Let us be real here, ladies and gentleman, we aren’t going to win them all…it’s just the fact of the game. A big way to our mental game is how we handle the losses. We can’t be defeated and have a poor attitude about it. Sure, we hate losing…who doesn’t? But, we can’t have a sour attitude to it. Instead we must use it as fuel to get better. You build on failure, you use it as a stepping stone to reach your goal. Learn from the failure, but do not dwell on it. Go back to the practice pen and work out the kinks until it is finely tuned. When it is a finely tuned machine and you are doing well in competitions, be humble! There are no exceptions to this.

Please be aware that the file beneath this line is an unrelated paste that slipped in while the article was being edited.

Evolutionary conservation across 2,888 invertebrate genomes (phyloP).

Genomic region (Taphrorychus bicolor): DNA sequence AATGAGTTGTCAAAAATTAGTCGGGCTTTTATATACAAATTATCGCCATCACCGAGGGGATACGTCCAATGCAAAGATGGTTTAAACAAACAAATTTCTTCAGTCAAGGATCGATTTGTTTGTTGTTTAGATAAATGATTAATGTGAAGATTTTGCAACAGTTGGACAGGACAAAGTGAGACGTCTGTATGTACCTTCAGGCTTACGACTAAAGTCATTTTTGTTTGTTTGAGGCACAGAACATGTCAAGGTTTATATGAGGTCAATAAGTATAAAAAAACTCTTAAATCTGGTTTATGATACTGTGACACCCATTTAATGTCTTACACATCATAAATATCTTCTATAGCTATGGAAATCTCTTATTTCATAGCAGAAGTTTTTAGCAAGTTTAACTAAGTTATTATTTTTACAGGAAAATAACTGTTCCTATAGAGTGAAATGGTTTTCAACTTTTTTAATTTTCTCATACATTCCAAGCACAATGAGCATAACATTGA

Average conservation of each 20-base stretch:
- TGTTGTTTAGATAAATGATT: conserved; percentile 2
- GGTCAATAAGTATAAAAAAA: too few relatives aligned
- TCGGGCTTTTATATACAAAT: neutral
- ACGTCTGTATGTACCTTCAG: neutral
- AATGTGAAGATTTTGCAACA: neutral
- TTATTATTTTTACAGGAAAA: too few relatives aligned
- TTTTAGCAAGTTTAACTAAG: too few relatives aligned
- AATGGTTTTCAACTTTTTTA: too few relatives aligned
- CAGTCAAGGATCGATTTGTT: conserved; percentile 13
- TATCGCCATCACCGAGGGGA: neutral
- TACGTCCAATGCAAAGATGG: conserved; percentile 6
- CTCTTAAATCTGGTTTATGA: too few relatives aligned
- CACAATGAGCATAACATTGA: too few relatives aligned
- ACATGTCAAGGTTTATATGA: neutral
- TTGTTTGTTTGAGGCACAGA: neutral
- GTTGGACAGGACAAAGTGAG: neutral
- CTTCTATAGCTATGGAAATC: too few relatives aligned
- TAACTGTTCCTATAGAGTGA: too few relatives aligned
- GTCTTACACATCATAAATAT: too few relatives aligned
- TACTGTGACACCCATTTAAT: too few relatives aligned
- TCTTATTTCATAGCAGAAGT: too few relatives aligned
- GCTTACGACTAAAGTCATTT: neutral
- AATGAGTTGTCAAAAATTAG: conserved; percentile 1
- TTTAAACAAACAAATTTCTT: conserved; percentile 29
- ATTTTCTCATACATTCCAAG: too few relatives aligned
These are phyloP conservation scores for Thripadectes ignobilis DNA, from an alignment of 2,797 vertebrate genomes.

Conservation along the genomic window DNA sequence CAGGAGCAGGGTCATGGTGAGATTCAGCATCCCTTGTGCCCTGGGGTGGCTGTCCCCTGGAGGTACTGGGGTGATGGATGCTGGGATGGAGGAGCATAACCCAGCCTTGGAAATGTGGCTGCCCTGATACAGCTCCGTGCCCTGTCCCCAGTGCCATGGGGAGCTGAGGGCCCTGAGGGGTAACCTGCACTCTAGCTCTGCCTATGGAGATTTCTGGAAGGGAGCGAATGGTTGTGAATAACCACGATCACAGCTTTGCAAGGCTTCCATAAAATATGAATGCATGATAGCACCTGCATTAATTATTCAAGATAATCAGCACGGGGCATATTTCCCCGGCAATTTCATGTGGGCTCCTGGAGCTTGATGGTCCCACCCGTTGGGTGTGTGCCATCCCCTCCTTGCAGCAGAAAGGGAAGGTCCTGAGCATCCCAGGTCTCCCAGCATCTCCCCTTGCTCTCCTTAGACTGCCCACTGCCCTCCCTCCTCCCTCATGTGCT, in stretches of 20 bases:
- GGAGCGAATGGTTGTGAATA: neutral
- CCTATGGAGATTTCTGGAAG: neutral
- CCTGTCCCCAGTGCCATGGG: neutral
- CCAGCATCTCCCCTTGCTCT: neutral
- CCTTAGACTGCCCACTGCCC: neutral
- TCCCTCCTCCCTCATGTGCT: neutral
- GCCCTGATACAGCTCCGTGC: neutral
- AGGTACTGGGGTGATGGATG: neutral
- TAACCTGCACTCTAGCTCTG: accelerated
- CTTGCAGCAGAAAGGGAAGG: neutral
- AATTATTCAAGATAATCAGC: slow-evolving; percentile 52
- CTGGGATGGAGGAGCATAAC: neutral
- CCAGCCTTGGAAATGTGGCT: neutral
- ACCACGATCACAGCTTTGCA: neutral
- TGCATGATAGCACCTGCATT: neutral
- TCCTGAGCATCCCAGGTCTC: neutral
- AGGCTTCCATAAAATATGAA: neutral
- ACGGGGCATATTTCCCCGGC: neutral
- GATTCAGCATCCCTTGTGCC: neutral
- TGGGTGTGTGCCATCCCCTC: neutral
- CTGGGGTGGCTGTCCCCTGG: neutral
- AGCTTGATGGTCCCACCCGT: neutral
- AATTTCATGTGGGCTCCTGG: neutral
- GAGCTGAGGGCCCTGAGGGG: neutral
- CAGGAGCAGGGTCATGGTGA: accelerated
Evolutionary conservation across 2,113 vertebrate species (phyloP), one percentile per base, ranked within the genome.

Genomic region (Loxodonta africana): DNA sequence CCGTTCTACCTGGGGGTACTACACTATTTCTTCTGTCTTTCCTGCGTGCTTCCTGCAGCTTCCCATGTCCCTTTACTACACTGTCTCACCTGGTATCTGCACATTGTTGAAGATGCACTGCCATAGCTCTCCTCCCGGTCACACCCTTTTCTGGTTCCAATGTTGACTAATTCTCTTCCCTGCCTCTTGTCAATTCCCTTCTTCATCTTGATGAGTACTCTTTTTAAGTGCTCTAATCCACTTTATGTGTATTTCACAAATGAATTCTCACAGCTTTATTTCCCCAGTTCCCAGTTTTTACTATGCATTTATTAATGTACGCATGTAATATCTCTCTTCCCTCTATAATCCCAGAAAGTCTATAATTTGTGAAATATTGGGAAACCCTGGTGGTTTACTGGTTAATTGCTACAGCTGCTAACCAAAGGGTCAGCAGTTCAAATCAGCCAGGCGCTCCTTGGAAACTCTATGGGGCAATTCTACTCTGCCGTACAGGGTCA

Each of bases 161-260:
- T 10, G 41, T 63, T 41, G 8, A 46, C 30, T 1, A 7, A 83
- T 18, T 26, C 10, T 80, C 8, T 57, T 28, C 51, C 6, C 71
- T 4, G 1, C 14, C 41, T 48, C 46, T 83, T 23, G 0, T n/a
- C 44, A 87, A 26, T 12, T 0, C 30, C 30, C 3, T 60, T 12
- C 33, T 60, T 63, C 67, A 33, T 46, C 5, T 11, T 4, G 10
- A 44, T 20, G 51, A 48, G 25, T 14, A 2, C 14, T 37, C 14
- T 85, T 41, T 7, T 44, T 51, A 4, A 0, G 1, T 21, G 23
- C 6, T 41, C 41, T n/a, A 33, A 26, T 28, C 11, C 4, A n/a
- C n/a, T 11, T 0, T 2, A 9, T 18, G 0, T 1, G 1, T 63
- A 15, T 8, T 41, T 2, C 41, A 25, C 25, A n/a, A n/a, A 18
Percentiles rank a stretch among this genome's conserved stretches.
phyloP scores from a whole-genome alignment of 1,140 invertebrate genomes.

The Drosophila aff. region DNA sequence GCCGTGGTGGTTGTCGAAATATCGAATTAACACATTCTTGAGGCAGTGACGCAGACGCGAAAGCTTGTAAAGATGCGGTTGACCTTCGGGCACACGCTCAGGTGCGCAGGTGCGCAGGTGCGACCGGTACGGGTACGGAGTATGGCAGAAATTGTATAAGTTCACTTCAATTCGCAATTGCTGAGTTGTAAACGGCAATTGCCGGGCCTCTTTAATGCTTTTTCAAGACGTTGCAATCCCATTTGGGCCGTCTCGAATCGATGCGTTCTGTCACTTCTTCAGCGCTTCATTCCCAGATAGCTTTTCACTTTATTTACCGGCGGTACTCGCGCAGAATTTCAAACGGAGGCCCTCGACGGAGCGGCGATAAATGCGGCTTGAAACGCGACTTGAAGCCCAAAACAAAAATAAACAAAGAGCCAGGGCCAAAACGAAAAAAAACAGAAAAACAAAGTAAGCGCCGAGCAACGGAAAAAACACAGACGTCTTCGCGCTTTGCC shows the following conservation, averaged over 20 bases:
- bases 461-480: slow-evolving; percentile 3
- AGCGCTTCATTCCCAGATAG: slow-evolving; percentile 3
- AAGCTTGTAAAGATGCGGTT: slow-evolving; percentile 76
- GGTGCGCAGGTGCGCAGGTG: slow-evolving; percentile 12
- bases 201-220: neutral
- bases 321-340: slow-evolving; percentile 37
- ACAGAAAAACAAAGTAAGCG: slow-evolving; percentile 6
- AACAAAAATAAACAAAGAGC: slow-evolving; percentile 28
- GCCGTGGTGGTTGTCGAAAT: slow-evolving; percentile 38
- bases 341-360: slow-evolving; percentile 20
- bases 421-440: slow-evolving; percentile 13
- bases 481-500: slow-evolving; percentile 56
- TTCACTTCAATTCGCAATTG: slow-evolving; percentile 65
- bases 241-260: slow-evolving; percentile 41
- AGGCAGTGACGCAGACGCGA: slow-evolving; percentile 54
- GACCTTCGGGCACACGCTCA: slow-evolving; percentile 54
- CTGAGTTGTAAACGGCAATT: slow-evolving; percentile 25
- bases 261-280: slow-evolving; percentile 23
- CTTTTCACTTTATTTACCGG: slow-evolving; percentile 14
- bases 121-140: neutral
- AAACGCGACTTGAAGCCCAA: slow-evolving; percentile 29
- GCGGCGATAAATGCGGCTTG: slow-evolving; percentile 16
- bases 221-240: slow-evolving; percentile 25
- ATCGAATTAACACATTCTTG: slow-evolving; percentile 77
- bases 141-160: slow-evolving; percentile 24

The mental games is one of the most important aspects of roping, along with fundamentals and horsemanship. As I am writing this, I am at a Rickey Green’s month-long school, and I will tell you everyone needs to work on all three of those aspects. There are multiple times in your roping career where you are going to be working on something or changing something and it’s not going to go well, just remember it gets worse before it gets better, trust me! Failure does not determine how great you are going to be, but rather is the way you adapt and overcome your weaknesses that will determine how great you are going to be. Are you going to quit because its hard? There are many people who do, and that’s why you never have heard of them, and never will! But the guys that overcome and keep striving for greatness are the ones you hear about all the time. Remember your dreams and fight for them because failure is never fatal, success is never final, you just have to put one foot in front of the other and keep going. Some days are going to be good, and others not so much, so don’t ever give up. In the wise words of Winston Churchill “If you’re going through hell, keep going.”